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TitleComparing evapotranspiration from eddy covariance measurements, water budgets, remote sensing, and land surface models over Canada
AuthorWang, S; Pan, M; Mu, Q; Shi, X; Mao, J; Brümmer, C; Jassal, R; Krishnan, P; Li, J; Black, T A
SourceJournal of Hydrometeorology vol. 16, 2015 p. 1540-1560, https://doi.org/10.1175/jhm-d-14-0189.1
Year2015
Alt SeriesEarth Sciences Sector, Contribution Series 20140252
PublisherAmerican Meteorological Society
Documentserial
Lang.English
Mediapaper; on-line; digital
File formatpdf
ProvinceBritish Columbia; Alberta; Saskatchewan; Manitoba; Ontario; Quebec; New Brunswick; Nova Scotia; Prince Edward Island; Newfoundland and Labrador; Northwest Territories; Yukon; Nunavut
NTS1; 2; 3; 10; 11; 12; 13; 14; 15; 16; 20; 21; 22; 23; 24; 25; 26; 27; 28; 29; 30; 31; 32; 33; 34; 35; 36; 37; 38; 39; 40; 41; 42; 43; 44; 45; 46; 47; 48; 49; 52; 53; 54; 55; 56; 57; 58; 59; 62; 63; 64; 65; 66; 67; 68; 69; 72; 73; 74; 75; 76; 77; 78; 79; 82; 83; 84; 85; 86; 87; 88; 89; 92; 93; 94; 95; 96; 97; 98; 99; 102; 103; 104; 105; 106; 107; 114O; 114P; 115; 116; 117; 120; 340; 560
AreaCanada
SubjectsNature and Environment; evapotranspiration coefficient; remote sensing; satellite imagery; hydrologic budget; MODIS; Community Land Model (CLM); Ecological Assimilation of Land and Climate Observations (EALCO); Variable Infiltration Capacity model (VIC); water budget
Illustrationstables; location maps; satellite images; histograms; graphs; plots
ProgramLand Surface Characterization, Remote Sensing Science
AbstractThis study compares six evapotranspiration ET products for Canada’s landmass, namely, eddy covariance EC measurements; surface water budget ET; remote sensing ET from MODIS; and land surface model (LSM) ET from the Community Land Model (CLM), the Ecological Assimilation of Land and Climate Observations (EALCO) model, and the Variable Infiltration Capacity model (VIC). The ET climatology over the Canadian landmass is characterized and the advantages and limitations of the datasets are discussed. The EC measurements have limited spatial coverage, making it difficult for model validations at the national scale. Water budget ET has the largest uncertainty because of data quality issues with precipitation in mountainous regions and in the north. MODIS ET shows relatively large uncertainty in cold seasons and sparsely vegetated regions. The LSM products cover the entire landmass and exhibit small differences in ET among them. Annual ET from the LSMs ranges from small negative values to over 600 mm across the landmass, with a countrywide average of 256 ± 15 mm. Seasonally, the countrywide average monthly ET varies from a low of about 3 mm in four winter months (November–February) to 67 ± 7 mm in July. The ET uncertainty is scale dependent. Larger regions tend to have smaller uncertainties because of the offset of positive and negative biases within the region. More observation networks and better quality controls are critical to improving ET estimates. Future techniques should also consider a hybrid approach that integrates strengths of the various ET products to help reduce uncertainties in ET estimation.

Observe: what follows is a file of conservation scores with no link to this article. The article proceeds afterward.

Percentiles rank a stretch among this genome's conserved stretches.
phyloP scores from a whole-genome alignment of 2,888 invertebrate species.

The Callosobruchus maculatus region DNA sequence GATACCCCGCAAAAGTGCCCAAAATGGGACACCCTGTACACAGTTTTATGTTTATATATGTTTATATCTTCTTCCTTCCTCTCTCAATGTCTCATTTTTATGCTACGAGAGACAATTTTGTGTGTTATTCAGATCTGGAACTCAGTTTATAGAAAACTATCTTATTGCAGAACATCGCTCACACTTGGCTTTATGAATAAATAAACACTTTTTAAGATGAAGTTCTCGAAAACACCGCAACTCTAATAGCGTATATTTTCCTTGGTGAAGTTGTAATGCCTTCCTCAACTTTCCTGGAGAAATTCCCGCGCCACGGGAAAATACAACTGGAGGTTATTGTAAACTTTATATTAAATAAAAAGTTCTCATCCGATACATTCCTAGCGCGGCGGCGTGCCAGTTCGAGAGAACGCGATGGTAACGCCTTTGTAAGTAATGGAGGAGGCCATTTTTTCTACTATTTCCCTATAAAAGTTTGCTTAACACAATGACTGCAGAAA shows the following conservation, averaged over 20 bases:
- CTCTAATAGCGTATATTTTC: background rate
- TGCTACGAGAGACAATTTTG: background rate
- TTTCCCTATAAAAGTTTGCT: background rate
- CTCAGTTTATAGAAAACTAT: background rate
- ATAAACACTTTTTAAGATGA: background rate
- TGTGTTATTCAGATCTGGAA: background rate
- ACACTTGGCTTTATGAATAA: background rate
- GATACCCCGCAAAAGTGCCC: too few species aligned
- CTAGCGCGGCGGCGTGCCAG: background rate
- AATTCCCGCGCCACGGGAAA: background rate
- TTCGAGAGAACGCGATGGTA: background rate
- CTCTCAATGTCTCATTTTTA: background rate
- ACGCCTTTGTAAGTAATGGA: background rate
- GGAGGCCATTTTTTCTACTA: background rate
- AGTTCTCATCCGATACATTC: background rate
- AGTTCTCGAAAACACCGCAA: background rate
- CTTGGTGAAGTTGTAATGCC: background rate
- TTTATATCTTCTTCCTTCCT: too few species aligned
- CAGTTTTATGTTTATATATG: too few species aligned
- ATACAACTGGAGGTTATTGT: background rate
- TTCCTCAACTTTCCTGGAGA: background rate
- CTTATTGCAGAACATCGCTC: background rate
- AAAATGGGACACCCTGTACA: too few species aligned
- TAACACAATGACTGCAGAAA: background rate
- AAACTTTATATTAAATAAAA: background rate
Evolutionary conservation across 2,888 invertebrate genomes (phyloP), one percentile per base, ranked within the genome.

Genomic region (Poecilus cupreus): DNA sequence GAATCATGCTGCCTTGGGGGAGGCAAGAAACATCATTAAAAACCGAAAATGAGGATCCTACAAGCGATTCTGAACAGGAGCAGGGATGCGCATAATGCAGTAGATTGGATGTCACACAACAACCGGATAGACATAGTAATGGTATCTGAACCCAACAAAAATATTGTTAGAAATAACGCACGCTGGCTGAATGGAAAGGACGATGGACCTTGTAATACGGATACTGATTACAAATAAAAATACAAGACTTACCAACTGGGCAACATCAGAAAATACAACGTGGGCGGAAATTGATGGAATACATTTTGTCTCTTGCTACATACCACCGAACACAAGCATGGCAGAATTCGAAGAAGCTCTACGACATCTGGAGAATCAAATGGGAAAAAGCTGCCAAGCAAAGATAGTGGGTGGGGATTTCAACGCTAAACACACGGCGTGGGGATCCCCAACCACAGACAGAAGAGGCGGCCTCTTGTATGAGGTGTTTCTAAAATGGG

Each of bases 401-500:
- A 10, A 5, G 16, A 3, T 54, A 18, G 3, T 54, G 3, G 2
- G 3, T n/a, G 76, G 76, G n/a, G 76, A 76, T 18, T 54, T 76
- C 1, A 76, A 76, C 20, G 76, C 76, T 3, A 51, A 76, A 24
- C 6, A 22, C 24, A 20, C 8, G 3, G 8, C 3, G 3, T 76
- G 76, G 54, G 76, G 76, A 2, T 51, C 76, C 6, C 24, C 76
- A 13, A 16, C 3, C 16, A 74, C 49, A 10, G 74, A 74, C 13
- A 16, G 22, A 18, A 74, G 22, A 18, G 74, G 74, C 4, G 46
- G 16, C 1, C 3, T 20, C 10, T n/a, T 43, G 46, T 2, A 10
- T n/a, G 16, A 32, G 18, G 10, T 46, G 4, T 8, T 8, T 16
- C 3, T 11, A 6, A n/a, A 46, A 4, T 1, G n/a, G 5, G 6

Summary(Plain Language Summary, not published)
Evapotranspiration (ET) is the water lost from an ecosystem to the atmosphere. It determines the water availability to a hydrologic system for aquifer recharge and streamflow. This paper presents a key step towards the national scale water resources mapping and accounting through integrating multi-satellite observations with in situ measurements and models. The study produced state-of-the-science datasets for national scale ET and identified the knowledge gaps in the current remote sensing technologies. The study is built upon the advanced EO model EALCO developed in CCMEO. This study is led by CCMEO, and collaborated with scientists from Princeton U., U. of Montana, U. of Maryland, Oak Ridge Nat¿l Lab/USA, Thünen Institute of Climate-Smart Agriculture/Germany, U. of British Columbia, and Nat¿l Oceanic and Atmospheric Administration (NOAA)/USA. The results will support the national-scale water resources management, trans-boundary water budgeting, and the impacts assessment of climate change or resources development.
GEOSCAN ID295450